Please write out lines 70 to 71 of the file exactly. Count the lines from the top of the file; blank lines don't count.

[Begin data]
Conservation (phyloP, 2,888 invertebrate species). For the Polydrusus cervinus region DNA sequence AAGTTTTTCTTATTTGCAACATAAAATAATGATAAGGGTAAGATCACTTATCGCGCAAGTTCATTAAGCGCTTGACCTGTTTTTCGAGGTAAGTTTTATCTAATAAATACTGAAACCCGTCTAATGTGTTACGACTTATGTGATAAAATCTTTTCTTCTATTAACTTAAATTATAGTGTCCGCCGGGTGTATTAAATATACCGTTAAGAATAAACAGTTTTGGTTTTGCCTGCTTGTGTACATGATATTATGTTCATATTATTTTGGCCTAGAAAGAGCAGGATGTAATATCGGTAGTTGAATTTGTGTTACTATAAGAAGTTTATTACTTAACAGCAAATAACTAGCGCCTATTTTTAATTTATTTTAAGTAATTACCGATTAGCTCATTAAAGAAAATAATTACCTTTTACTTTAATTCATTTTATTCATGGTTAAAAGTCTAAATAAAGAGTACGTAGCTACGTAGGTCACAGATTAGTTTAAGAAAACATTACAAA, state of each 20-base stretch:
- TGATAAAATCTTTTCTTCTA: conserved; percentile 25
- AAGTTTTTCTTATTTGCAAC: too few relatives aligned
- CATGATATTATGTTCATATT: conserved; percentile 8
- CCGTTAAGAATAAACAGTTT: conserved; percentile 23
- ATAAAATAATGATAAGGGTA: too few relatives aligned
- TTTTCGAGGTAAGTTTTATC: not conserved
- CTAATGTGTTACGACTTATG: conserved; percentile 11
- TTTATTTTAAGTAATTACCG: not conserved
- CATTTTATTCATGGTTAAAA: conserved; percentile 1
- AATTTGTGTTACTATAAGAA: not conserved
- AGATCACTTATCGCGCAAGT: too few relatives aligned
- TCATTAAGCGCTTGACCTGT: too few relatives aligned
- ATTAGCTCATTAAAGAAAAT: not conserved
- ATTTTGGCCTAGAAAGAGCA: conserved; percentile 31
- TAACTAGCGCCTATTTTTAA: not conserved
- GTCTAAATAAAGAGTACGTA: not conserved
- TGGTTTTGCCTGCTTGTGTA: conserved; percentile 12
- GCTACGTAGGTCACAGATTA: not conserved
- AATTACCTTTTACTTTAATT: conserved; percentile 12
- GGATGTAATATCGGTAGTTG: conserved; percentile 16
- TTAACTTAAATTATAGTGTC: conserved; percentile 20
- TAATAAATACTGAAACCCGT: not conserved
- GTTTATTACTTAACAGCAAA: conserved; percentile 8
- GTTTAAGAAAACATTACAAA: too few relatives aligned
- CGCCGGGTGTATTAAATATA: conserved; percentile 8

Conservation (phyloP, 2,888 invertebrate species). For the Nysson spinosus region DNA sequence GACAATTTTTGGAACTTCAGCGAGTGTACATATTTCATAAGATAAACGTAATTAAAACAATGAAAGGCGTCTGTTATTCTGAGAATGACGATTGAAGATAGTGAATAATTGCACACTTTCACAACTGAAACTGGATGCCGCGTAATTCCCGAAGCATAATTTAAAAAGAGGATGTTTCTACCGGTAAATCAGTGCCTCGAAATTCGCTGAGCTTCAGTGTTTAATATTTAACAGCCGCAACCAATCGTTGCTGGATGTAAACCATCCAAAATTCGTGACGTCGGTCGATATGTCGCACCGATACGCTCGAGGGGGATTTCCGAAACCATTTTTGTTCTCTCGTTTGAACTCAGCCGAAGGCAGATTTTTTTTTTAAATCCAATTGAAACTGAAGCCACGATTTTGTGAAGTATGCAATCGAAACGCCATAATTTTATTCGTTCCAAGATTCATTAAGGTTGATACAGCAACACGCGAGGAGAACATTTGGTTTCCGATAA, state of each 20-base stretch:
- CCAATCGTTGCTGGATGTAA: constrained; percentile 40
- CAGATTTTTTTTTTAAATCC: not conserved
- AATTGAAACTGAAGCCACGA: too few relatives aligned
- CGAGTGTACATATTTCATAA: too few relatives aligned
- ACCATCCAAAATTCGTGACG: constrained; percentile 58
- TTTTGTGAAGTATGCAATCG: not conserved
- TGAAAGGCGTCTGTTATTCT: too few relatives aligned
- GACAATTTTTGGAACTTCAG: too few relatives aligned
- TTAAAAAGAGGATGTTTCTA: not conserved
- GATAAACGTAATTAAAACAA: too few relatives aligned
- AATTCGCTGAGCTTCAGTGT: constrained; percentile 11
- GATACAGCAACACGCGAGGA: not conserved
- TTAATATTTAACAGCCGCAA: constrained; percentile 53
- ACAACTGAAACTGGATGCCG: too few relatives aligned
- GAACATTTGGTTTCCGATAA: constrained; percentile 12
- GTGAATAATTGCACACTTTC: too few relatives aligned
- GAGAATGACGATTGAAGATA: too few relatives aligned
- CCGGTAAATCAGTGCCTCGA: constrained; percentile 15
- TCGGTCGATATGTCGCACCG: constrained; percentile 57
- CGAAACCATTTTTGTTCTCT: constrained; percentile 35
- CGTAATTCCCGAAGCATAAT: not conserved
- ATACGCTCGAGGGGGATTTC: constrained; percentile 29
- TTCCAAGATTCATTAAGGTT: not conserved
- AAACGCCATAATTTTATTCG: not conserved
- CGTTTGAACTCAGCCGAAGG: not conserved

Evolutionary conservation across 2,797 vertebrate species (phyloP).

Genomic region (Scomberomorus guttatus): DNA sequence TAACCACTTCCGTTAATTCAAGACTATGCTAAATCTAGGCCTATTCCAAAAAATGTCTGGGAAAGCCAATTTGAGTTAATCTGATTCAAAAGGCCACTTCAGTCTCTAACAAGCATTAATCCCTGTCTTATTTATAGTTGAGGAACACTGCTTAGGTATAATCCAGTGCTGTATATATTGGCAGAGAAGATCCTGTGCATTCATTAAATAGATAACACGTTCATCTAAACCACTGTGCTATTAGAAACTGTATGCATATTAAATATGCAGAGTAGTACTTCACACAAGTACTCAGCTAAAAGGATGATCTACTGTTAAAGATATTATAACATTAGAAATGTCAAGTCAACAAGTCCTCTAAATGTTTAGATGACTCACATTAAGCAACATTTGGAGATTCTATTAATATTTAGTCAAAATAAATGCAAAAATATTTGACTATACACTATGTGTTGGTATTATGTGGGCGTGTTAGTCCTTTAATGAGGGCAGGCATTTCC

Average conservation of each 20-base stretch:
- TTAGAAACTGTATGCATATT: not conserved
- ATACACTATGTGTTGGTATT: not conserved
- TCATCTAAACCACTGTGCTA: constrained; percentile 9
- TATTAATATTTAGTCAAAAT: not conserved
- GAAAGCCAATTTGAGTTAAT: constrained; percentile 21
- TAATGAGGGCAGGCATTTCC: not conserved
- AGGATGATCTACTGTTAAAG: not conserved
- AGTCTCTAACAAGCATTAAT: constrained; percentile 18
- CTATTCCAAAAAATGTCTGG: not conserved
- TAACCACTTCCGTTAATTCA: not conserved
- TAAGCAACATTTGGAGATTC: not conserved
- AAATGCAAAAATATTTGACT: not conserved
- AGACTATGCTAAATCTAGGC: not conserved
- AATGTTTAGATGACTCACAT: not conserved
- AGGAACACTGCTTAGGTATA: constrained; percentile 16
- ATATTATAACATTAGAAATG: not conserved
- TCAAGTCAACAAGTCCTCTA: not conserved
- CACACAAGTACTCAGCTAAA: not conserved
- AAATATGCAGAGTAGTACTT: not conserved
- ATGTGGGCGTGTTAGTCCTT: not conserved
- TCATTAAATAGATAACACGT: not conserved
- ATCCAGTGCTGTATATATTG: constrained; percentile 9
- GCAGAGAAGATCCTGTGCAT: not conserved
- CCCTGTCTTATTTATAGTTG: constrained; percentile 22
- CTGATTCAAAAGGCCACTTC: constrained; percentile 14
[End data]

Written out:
- AGGAACACTGCTTAGGTATA: constrained; percentile 16
- ATATTATAACATTAGAAATG: not conserved